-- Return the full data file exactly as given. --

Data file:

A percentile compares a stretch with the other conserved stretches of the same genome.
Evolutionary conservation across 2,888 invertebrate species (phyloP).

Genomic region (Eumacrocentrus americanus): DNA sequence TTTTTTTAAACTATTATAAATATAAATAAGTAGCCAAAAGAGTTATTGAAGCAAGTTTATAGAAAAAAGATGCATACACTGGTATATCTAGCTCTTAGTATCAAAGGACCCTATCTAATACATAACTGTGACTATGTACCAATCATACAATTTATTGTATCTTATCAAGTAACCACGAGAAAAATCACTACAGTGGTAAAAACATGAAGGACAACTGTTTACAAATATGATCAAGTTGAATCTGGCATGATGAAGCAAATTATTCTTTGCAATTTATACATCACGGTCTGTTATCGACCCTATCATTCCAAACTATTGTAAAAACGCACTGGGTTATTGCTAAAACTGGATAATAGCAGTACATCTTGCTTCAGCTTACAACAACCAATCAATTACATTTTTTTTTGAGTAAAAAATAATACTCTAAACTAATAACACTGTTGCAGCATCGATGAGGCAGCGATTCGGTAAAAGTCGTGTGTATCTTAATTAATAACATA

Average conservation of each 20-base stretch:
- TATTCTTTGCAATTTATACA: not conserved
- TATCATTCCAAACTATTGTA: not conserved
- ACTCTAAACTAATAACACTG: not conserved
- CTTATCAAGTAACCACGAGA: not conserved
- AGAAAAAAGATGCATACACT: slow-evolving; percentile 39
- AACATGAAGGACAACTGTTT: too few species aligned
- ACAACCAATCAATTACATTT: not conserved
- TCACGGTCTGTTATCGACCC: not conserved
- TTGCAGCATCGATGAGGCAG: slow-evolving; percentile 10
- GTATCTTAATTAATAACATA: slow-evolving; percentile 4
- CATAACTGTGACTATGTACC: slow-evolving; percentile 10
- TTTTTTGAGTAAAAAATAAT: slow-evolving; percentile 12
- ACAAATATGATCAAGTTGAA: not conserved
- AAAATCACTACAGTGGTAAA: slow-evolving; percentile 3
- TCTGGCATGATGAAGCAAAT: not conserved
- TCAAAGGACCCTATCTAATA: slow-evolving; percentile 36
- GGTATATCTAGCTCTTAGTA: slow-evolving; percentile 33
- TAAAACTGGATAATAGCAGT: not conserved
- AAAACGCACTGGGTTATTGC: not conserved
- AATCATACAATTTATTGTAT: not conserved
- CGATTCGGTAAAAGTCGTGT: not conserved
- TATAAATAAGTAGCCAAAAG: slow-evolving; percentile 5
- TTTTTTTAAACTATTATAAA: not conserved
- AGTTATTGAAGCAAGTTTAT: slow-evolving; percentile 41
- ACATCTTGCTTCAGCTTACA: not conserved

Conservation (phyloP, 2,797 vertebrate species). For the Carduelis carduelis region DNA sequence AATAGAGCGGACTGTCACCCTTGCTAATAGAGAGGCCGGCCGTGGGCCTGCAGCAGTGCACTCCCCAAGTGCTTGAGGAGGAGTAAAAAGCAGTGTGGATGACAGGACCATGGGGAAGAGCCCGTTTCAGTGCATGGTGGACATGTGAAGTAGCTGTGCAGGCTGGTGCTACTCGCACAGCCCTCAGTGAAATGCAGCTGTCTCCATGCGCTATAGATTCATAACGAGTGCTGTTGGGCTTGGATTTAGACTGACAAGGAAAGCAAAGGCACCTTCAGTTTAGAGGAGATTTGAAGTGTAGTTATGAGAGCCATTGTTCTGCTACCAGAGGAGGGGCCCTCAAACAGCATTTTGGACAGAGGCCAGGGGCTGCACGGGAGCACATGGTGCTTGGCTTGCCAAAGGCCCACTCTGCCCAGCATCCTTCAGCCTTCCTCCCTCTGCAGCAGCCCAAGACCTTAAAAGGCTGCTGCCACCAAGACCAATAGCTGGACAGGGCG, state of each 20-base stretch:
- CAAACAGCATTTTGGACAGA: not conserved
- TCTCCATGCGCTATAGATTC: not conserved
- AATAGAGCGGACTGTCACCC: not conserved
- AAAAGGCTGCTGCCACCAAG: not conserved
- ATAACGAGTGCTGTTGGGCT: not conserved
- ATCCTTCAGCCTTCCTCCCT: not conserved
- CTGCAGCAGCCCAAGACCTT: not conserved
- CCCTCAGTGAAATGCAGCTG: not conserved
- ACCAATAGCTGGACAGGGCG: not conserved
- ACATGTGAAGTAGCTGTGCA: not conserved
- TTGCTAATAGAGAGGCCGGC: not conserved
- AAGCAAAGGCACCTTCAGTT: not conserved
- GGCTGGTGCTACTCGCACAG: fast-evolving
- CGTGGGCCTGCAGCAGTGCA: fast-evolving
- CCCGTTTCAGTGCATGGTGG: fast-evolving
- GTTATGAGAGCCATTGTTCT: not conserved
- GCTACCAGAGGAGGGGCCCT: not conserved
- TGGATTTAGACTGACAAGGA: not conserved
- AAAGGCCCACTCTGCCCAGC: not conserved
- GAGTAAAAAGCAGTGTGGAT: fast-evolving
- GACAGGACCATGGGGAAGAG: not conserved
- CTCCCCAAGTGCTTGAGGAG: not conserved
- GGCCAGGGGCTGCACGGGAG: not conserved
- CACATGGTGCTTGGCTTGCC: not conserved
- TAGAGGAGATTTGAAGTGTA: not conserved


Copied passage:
A percentile compares a stretch with the other conserved stretches of the same genome.
Evolutionary conservation across 2,888 invertebrate species (phyloP).

Genomic region (Eumacrocentrus americanus): DNA sequence TTTTTTTAAACTATTATAAATATAAATAAGTAGCCAAAAGAGTTATTGAAGCAAGTTTATAGAAAAAAGATGCATACACTGGTATATCTAGCTCTTAGTATCAAAGGACCCTATCTAATACATAACTGTGACTATGTACCAATCATACAATTTATTGTATCTTATCAAGTAACCACGAGAAAAATCACTACAGTGGTAAAAACATGAAGGACAACTGTTTACAAATATGATCAAGTTGAATCTGGCATGATGAAGCAAATTATTCTTTGCAATTTATACATCACGGTCTGTTATCGACCCTATCATTCCAAACTATTGTAAAAACGCACTGGGTTATTGCTAAAACTGGATAATAGCAGTACATCTTGCTTCAGCTTACAACAACCAATCAATTACATTTTTTTTTGAGTAAAAAATAATACTCTAAACTAATAACACTGTTGCAGCATCGATGAGGCAGCGATTCGGTAAAAGTCGTGTGTATCTTAATTAATAACATA

Average conservation of each 20-base stretch:
- TATTCTTTGCAATTTATACA: not conserved
- TATCATTCCAAACTATTGTA: not conserved
- ACTCTAAACTAATAACACTG: not conserved
- CTTATCAAGTAACCACGAGA: not conserved
- AGAAAAAAGATGCATACACT: slow-evolving; percentile 39
- AACATGAAGGACAACTGTTT: too few species aligned
- ACAACCAATCAATTACATTT: not conserved
- TCACGGTCTGTTATCGACCC: not conserved
- TTGCAGCATCGATGAGGCAG: slow-evolving; percentile 10
- GTATCTTAATTAATAACATA: slow-evolving; percentile 4
- CATAACTGTGACTATGTACC: slow-evolving; percentile 10
- TTTTTTGAGTAAAAAATAAT: slow-evolving; percentile 12
- ACAAATATGATCAAGTTGAA: not conserved
- AAAATCACTACAGTGGTAAA: slow-evolving; percentile 3
- TCTGGCATGATGAAGCAAAT: not conserved
- TCAAAGGACCCTATCTAATA: slow-evolving; percentile 36
- GGTATATCTAGCTCTTAGTA: slow-evolving; percentile 33
- TAAAACTGGATAATAGCAGT: not conserved
- AAAACGCACTGGGTTATTGC: not conserved
- AATCATACAATTTATTGTAT: not conserved
- CGATTCGGTAAAAGTCGTGT: not conserved
- TATAAATAAGTAGCCAAAAG: slow-evolving; percentile 5
- TTTTTTTAAACTATTATAAA: not conserved
- AGTTATTGAAGCAAGTTTAT: slow-evolving; percentile 41
- ACATCTTGCTTCAGCTTACA: not conserved

Conservation (phyloP, 2,797 vertebrate species). For the Carduelis carduelis region DNA sequence AATAGAGCGGACTGTCACCCTTGCTAATAGAGAGGCCGGCCGTGGGCCTGCAGCAGTGCACTCCCCAAGTGCTTGAGGAGGAGTAAAAAGCAGTGTGGATGACAGGACCATGGGGAAGAGCCCGTTTCAGTGCATGGTGGACATGTGAAGTAGCTGTGCAGGCTGGTGCTACTCGCACAGCCCTCAGTGAAATGCAGCTGTCTCCATGCGCTATAGATTCATAACGAGTGCTGTTGGGCTTGGATTTAGACTGACAAGGAAAGCAAAGGCACCTTCAGTTTAGAGGAGATTTGAAGTGTAGTTATGAGAGCCATTGTTCTGCTACCAGAGGAGGGGCCCTCAAACAGCATTTTGGACAGAGGCCAGGGGCTGCACGGGAGCACATGGTGCTTGGCTTGCCAAAGGCCCACTCTGCCCAGCATCCTTCAGCCTTCCTCCCTCTGCAGCAGCCCAAGACCTTAAAAGGCTGCTGCCACCAAGACCAATAGCTGGACAGGGCG, state of each 20-base stretch:
- CAAACAGCATTTTGGACAGA: not conserved
- TCTCCATGCGCTATAGATTC: not conserved
- AATAGAGCGGACTGTCACCC: not conserved
- AAAAGGCTGCTGCCACCAAG: not conserved
- ATAACGAGTGCTGTTGGGCT: not conserved
- ATCCTTCAGCCTTCCTCCCT: not conserved
- CTGCAGCAGCCCAAGACCTT: not conserved
- CCCTCAGTGAAATGCAGCTG: not conserved
- ACCAATAGCTGGACAGGGCG: not conserved
- ACATGTGAAGTAGCTGTGCA: not conserved
- TTGCTAATAGAGAGGCCGGC: not conserved
- AAGCAAAGGCACCTTCAGTT: not conserved
- GGCTGGTGCTACTCGCACAG: fast-evolving
- CGTGGGCCTGCAGCAGTGCA: fast-evolving
- CCCGTTTCAGTGCATGGTGG: fast-evolving
- GTTATGAGAGCCATTGTTCT: not conserved
- GCTACCAGAGGAGGGGCCCT: not conserved
- TGGATTTAGACTGACAAGGA: not conserved
- AAAGGCCCACTCTGCCCAGC: not conserved
- GAGTAAAAAGCAGTGTGGAT: fast-evolving
- GACAGGACCATGGGGAAGAG: not conserved
- CTCCCCAAGTGCTTGAGGAG: not conserved
- GGCCAGGGGCTGCACGGGAG: not conserved
- CACATGGTGCTTGGCTTGCC: not conserved
- TAGAGGAGATTTGAAGTGTA: not conserved